By Dr. Peter Winsor, Director of the WWF Arctic Programme
Next week’s release of the latest report from the Intergovernmental Panel on Climate Change (IPCC): The Special Report on the Ocean and Cryosphere in a Changing Climate (SROCC) coincides with another bad year for the Arctic. This summer saw record heatwaves across the region, unprecedented wildfires and reports of marine ecosystem collapse. And the Greenland ice sheet saw a record-high amount of ice melt in July/August.
So, what is the cryosphere and what do we expect the SROCC report to tell us about the current state and future of our frozen places?
The cryosphere is the collective name for all the frozen components on earth and includes glaciers, all types of ice, snow, permafrost and seasonally frozen ground. One component of the frozen world is sea ice - the rainforest of the polar regions. Sea ice is a critical part of the Arctic food chain, providing a unique biome for under-ice algae, polar cod, all the way up to baleen whales, and functions as a platform for ice-dependent species such as seals, walrus, narwhal and polar bears.
Apart from these important ecosystem services, sea ice acts as a “sunbrella” for the earth, reflecting solar radiation back into space and thus moderating the climate.
Permafrost has many functions but its most important is the responsibility of storing old carbon. Although the current flux of greenhouse gases from the thawing permafrost is uncertain, there is more carbon stored in the north than what the entire atmosphere is currently holding.
About 4 million people currently call the Arctic home. Coastal communities around the Arctic have lived with the reliable presence of frozen snow-covered ground and sea ice since the last ice age. Arctic Peoples are in many ways an ice-dependent species too. Ice and permafrost allow for safe travel, access to hunting grounds and protection from storms and coastal erosion. All this change leaves coastal communities struggling to adapt – the pace of ice loss and resulting coastal erosion often overruns the ability to build sea walls or try to move entire villages.
Polar regions and global sea-level rise
While melting sea ice does not contribute to sea-level rise, other parts of the cryosphere do with a vengeance. Global sea-level rise is currently attributed to three main drivers – melting of polar ice sheets and glaciers, and thermal expansion (oceans expanding due to soaking up heat from a warming atmosphere). The accelerated melting of ice sheets and glaciers has now become the dominant cause of sea-level rise and directly connects the polar regions to the future of hundreds of million people that live and depend on the coastal areas of the world.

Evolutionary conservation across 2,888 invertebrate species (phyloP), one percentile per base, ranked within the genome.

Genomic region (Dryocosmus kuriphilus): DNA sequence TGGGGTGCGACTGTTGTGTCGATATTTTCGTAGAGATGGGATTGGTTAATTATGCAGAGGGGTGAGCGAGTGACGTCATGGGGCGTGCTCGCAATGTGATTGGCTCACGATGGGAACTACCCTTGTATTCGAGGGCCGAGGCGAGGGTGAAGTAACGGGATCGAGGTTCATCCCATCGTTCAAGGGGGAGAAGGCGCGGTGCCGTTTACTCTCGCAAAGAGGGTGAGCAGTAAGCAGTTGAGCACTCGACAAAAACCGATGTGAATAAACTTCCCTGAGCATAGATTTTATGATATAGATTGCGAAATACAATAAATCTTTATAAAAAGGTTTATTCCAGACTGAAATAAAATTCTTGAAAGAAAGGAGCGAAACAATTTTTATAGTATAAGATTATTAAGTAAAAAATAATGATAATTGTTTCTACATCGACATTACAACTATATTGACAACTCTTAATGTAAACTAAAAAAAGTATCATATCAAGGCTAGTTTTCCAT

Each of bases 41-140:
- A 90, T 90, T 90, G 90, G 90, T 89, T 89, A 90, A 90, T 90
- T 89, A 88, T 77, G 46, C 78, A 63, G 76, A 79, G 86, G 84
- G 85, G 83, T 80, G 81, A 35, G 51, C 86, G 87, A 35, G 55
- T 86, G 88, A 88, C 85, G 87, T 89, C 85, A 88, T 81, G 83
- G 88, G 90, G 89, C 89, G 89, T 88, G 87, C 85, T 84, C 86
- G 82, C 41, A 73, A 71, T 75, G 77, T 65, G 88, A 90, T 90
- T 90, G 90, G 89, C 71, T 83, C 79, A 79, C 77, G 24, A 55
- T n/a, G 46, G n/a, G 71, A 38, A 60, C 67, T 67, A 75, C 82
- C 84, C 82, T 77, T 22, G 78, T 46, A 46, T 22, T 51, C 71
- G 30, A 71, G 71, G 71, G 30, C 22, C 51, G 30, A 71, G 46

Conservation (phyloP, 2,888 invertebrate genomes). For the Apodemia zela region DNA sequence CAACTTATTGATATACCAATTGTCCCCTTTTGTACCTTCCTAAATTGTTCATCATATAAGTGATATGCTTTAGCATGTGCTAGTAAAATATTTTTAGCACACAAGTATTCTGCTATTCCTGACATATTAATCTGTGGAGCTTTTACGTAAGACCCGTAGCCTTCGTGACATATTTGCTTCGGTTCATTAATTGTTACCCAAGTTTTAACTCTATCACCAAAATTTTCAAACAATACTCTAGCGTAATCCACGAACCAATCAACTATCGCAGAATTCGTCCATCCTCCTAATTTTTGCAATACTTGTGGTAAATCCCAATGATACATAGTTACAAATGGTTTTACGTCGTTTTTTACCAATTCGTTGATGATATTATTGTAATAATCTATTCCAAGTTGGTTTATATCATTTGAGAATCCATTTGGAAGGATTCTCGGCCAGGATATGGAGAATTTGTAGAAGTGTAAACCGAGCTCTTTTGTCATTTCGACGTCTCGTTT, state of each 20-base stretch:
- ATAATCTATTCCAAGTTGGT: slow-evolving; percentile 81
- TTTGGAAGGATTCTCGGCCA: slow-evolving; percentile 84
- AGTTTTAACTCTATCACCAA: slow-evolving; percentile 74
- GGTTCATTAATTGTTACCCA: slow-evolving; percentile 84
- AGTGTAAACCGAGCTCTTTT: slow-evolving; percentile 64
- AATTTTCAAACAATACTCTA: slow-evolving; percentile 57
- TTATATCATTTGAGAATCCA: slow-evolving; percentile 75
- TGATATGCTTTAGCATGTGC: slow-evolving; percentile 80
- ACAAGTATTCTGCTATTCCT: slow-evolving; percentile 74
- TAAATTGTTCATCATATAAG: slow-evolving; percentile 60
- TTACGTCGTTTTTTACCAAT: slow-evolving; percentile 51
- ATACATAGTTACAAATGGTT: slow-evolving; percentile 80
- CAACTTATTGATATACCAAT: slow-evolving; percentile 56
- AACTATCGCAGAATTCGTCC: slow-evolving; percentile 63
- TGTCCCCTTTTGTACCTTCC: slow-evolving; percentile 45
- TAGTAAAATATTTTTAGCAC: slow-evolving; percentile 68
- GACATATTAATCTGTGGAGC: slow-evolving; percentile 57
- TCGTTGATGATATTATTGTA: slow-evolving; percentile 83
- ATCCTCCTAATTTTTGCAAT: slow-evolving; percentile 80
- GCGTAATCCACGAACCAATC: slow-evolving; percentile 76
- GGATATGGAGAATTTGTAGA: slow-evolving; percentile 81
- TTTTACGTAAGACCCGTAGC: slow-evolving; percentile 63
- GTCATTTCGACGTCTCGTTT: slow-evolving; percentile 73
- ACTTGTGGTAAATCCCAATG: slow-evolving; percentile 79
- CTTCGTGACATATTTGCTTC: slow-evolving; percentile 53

Sustainable development and adaptation
The climate crisis in the north is huge, right now, today. With longer ice-free periods comes increased access and shipping, and interest in industrial development opportunities in the Arctic from nations near and afar, including extractive industries. This adds another unwanted burden on the polar ecosystem – from increased underwater noise, disturbance of migratory species, pollution and the potential of catastrophic spills.
We depend on nature and must consider ecosystems and their services in current and future development. A nature-based solution such as restoring and creating networks of protected natural areas that act as carbon sinks and refugia (salt marshes, wetlands, tundra, and boreal forests) are increasingly important to mitigate the climate crisis. Giving people and nature elbow room has proven effective in the past, and might be one solution to avoid the possible reality of extinction of polar species and unsustainable conditions for Arctic people and their cultures.
The future path
Do we depend on healthy cold regions on Earth? The answer is a clear YES. The upcoming release of the SROCC report is expected to clearly show that the future of the cryosphere is critically dependent on achieving the Paris agreement goal of a global 1.5°C warming.
Through immediate cross-cutting action, we can choose just how much of the cryosphere will remain at the end of this century. The polar regions are already locked into increased warming due to the greenhouse gases that currently reside in the atmosphere. The future trajectory we take can be vastly different depending on our ability, or inability, for action today. This will require a certain level of sacrifice and discomfort for each and every one of us. Feel like having a meltdown? This is the one meltdown we can’t afford.
Dr. Peter Winsor is the director of WWF’s Arctic Program. He’s been studying the polar regions and their climate and ecosystems for the past 25 years as an oceanography professor. Follow him and the Arctic Programme on Twitter @ArcticPeterW and @WWF_Arctic
Our staggering climate footprint on water and ice: New UN report to reveal what it means for life on Earth
Governments meet in Monaco over the next week to approve a scientific report outlining climate change impacts on the earth's oceans and snow and ice-covered places - or cryosphere - and our options to respond.
What happens in the Arctic doesn’t stay in the Arctic. The Arctic is warming faster than any other region on Earth, and the world is already feeling the effects.